February 28, 2014 - Tate Liverpool - Keywords and Richard Hawkins
February 28, 2014


Left: Design: Luca Frei and Will Holder. Commissioned for the exhibition Keywords: Art Culture and Society in 1980s Britain, Tate Liverpool, 2014. Right: Richard Hawkins, Ankoku 9 (Index World Flower), 2012. Courtesy Jay Sanders, New York.

Keywords: Art, Society and Culture in 1980s Britain
Richard Hawkins: Hijikata Twist
28 February–11 May 2014

Tate Liverpool
Albert Dock
Liverpool L3 4BB
Open daily, admission free

T 0151 702 7400

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Tate Liverpool presents an exhibition based on Raymond Williams’ seminal book Keywords – A Vocabulary of Culture and Society. Williams distinguished keywords as those words that repeatedly crop up in our discussion of ‘the practices and institutions, which we group as culture and society.’ These include, for example, aesthetic, bureaucracy, equality and wealth, considered in a series of short essays that give an account of each word’s use, its origin, and meanings. The book is alphabetical and Williams said that he often wished some other ‘form of presentation could be devised’ because the alphabetical list can suppress the way that words are embedded in social situations and belong to networks. His hope was that ‘other kinds of connections and comparisons’ would be made and the curators of Keywords propose one such attempt by juxtaposing words from the book with works of art. 

The artist Luca Frei in collaboration with Will Holder has painted the following keywords directly onto the gallery walls: Structural, Private, Folk, Violence, Criticism, Liberation, Formalist, Myth, Anthropology, Native, Materialism, Unconscious and Theory. The words can be read in a line running around the room or as individual captions that establish imperfect connections with the works, or as markers that suggest a series of themes. Conversely the works in the show can be used to reflect on the words themselves which then become the object of scrutiny. Artworks cover the period from 1976 to 1996, with a focus on the 1980s, from a generation of artists who, one can speculate, had read Keywords or at least been exposed to Williams’ ideas. This period was marked by forms of oppositional politics which had a direct impact on culture: from the miners’ strike to the Campaign for Nuclear Disarmament, from opposition to the Poll Tax, to the race riots and an insurgency against British rule in Northern Ireland. Almost all are from artists who practiced in Britain and consequently they reflect, investigate or contest the term ‘British’ as it underwent a paradigm shift.  

Keywords: Art, Culture and Society in 1980s Britain is curated by Gavin Delahunty, Head of Exhibitions and Displays, Tate Liverpool and Grant Watson, Senior Curator and Research Associate, Iniva.

Keywords includes a film programme curated by Karen Alexander, Senior Tutor, Royal College of Art, Curating Contemporary Art, The Otolith Collective and Catherine Wood, Curator, Performance & International Art, Tate Modern.

A new edition of Raymond Williams’ Keywords is published by 4th Estate on the occasion of this exhibition with a cover designed by by Luca Frei & Will Holder.  

List of artists: Adrian Berg, Sutapa Biswas, Stuart Brisley, Anthony Caro, Helen Chadwick, Tony Cragg, Cathy de Monchaux, Norman Dilworth, Willie Doherty, Rita Donagh, John Dugger, Rose English, Rotimi Fani-Kayode, Rose Finn-Kelcey, Barry Flanagan, Elisabeth Frink, Paul Graham, Sunil Gupta, Lubaina Himid, David Hockney, Harry Holland, Malcolm Hughes, Alexis Hunter, Derek Jarman, Anish Kapoor, Peter Kennard, John Latham, Louis Le Brocquy, Yve Lomax, Peter Lowe, Kenneth Martin, Stephen McKenna, David Medalla, John Murphy, Eduardo Paolozzi, Cornelia Parker, Carl Plackman, David Robilliard, Donald Rodney, Jo Spence, Anne Tallentire, Keith Vaughan, Stephen Willats, Gillian Wise, and Bill Woodrow.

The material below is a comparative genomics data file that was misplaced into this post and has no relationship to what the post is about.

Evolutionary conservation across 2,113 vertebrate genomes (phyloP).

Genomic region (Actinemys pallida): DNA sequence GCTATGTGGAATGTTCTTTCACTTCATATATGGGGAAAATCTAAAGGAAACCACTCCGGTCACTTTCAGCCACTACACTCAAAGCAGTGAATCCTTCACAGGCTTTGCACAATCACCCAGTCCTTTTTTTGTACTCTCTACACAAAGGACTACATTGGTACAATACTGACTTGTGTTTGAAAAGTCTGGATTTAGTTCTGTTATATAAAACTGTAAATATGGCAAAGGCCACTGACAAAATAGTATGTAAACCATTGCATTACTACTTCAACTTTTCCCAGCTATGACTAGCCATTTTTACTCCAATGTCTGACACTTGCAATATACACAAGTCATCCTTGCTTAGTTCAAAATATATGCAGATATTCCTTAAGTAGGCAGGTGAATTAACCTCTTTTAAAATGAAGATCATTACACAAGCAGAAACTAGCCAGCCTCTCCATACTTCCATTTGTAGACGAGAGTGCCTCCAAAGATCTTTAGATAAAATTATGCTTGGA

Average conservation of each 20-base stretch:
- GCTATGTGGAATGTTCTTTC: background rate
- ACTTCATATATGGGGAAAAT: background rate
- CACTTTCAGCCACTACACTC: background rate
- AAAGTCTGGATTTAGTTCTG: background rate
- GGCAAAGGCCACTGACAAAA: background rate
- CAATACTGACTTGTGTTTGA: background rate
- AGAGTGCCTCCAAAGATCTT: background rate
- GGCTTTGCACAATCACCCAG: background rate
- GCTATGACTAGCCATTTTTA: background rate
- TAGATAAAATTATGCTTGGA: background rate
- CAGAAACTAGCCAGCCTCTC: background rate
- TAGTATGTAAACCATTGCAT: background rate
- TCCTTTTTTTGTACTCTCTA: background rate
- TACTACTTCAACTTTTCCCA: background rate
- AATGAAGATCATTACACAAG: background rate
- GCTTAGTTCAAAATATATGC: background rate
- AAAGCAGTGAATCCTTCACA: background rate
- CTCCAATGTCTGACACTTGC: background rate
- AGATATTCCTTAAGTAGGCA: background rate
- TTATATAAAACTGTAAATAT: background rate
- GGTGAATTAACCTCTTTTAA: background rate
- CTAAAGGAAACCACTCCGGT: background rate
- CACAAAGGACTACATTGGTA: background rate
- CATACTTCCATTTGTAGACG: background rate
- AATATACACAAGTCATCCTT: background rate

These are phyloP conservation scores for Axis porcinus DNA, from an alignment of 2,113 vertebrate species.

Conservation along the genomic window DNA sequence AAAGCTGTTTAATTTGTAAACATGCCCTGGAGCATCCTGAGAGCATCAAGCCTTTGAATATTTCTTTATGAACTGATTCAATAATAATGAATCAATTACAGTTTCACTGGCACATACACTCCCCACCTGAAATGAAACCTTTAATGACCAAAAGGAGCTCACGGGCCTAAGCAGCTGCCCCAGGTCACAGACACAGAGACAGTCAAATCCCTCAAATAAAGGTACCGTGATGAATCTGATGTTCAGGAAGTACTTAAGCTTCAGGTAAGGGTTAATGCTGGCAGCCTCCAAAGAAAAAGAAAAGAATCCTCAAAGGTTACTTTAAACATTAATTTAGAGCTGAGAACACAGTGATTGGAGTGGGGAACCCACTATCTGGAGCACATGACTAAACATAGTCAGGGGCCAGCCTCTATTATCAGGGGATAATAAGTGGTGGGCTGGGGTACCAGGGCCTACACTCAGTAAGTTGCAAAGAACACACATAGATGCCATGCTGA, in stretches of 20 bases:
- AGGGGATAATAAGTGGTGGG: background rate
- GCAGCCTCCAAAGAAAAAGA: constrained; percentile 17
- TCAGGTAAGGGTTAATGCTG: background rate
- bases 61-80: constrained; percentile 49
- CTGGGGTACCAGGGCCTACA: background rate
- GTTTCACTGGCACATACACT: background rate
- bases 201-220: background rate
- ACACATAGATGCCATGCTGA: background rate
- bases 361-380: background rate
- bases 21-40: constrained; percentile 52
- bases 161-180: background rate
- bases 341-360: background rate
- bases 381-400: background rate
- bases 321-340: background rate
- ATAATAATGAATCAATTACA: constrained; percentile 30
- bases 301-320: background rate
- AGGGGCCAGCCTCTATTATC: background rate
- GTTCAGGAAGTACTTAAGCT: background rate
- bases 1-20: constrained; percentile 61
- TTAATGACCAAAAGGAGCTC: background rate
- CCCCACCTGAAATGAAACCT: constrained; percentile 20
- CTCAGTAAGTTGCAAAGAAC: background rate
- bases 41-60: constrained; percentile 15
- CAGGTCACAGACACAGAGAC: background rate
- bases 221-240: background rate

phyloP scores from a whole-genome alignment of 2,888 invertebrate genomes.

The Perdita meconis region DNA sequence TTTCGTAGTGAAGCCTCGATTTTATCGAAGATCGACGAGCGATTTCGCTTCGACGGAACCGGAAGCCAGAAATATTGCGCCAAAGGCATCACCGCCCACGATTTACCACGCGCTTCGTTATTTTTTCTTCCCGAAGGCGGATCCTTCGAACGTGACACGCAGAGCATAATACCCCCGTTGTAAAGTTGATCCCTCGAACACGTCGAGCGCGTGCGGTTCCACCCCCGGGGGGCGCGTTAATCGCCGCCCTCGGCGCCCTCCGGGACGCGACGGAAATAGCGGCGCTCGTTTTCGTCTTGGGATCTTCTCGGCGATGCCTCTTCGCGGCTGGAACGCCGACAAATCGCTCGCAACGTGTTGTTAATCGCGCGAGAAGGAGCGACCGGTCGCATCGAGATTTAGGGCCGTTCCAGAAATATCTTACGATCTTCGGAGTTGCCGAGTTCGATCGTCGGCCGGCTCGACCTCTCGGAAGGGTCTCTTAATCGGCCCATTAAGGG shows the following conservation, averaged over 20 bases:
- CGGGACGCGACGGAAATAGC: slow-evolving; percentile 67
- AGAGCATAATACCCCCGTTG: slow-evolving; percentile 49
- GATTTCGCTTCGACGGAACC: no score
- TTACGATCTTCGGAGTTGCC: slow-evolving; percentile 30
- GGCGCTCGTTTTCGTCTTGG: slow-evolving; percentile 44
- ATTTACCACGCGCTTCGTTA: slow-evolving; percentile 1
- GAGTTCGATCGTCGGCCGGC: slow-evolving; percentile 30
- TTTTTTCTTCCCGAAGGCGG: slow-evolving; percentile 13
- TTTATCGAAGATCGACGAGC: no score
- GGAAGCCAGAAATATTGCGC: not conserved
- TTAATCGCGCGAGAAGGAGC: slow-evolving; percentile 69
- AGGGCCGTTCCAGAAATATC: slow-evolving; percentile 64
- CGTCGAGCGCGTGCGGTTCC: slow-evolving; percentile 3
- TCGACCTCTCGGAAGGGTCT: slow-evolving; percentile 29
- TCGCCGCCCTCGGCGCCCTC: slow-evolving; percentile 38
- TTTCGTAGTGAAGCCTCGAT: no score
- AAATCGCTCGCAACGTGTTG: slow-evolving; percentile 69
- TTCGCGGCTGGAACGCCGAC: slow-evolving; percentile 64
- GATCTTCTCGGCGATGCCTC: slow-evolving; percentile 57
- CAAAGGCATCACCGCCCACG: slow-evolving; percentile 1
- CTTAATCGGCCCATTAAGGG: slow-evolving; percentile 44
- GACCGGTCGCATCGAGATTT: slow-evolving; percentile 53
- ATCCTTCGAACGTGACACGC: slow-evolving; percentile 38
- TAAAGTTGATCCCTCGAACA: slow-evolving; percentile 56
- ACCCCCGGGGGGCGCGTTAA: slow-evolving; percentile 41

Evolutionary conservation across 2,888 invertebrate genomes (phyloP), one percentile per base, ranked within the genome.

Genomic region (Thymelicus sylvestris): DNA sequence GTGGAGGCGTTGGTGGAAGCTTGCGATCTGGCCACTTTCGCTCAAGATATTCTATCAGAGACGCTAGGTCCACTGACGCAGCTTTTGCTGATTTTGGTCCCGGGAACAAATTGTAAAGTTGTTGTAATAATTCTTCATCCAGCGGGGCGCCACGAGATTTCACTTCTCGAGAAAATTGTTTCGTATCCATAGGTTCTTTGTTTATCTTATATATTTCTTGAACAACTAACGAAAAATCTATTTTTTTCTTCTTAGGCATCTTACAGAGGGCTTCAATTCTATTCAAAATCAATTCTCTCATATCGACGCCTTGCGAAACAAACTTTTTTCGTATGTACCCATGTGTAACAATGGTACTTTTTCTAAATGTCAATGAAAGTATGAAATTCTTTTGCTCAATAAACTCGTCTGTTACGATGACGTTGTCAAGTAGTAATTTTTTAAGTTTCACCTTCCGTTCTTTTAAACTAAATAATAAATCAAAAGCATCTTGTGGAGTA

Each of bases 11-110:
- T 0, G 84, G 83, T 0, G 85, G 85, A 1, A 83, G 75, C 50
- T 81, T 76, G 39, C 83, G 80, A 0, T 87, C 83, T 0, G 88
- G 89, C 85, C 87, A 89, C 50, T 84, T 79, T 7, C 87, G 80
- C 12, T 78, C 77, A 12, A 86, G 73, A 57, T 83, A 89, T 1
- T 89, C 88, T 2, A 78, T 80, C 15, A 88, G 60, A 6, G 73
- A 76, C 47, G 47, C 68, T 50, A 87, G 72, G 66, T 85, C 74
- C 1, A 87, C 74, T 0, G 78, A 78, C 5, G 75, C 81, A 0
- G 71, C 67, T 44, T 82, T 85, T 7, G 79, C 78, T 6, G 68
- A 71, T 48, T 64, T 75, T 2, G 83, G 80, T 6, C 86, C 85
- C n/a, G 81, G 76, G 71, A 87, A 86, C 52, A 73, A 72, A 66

Presented concurrently will be the first UK museum exhibition by LA-based artist and polymath Richard Hawkins. Since emerging in the 1990s, Hawkins has created an eclectic body of work across a range of disciplines that defies easy categorisation. For Hawkins, collage provides his primary artistic medium and a philosophical device to unite contradictory ideas and visual elements. The exhibition presents Hawkins’ collages to explore how western figurative art can be interpreted or ‘twisted,’ creating ideas far beyond those usually associated with art history.

It presents mid-century artworks by figures including Francis Bacon and Hans Bellmer. These are selected to reveal their inspiration for Japanese choreographer Tatsumi Hijikata during his development in the 1960s of Ankoku Butoh, a performance art movement that reveled in themes of darkness, corporeality and eroticism as well as ideas drawn from surrealism and French decadent literature. The influence is revealed through Hijikata’s scrapbooks, which feature in the exhibition, challenging accounts that Butoh constituted a response to Japan’s post-World War Two trauma. Hawkins’ Ankoku collages both translate scrapbook pages and channel Hijikata’s voice as a ‘poetic guide,’ speculating on further overlaps across different artistic disciplines on different continents to rethink ideas of artistic influence and historical process.

Richard Hawkins: Hijikata Twist is curated by Darren Pih, Exhibition & Displays Curator, Tate Liverpool

Keywords: Art, Culture and Society in 1980s Britain is supported by Liverpool City Council, Tate Liverpool Members and The Swiss Arts Council Pro Helvetia.

Richard Hawkins: Hijikata Twist is supported by Tate Liverpool Members and The Richard Hawkins Exhibition Supporters Group.

For further information please contact Tate Liverpool Press Office:
T +0151 702 7444/5 / liverpool.press [​at​] tate.org.uk


Tate Liverpool presents Keywords and Richard Hawkins
Tate Liverpool
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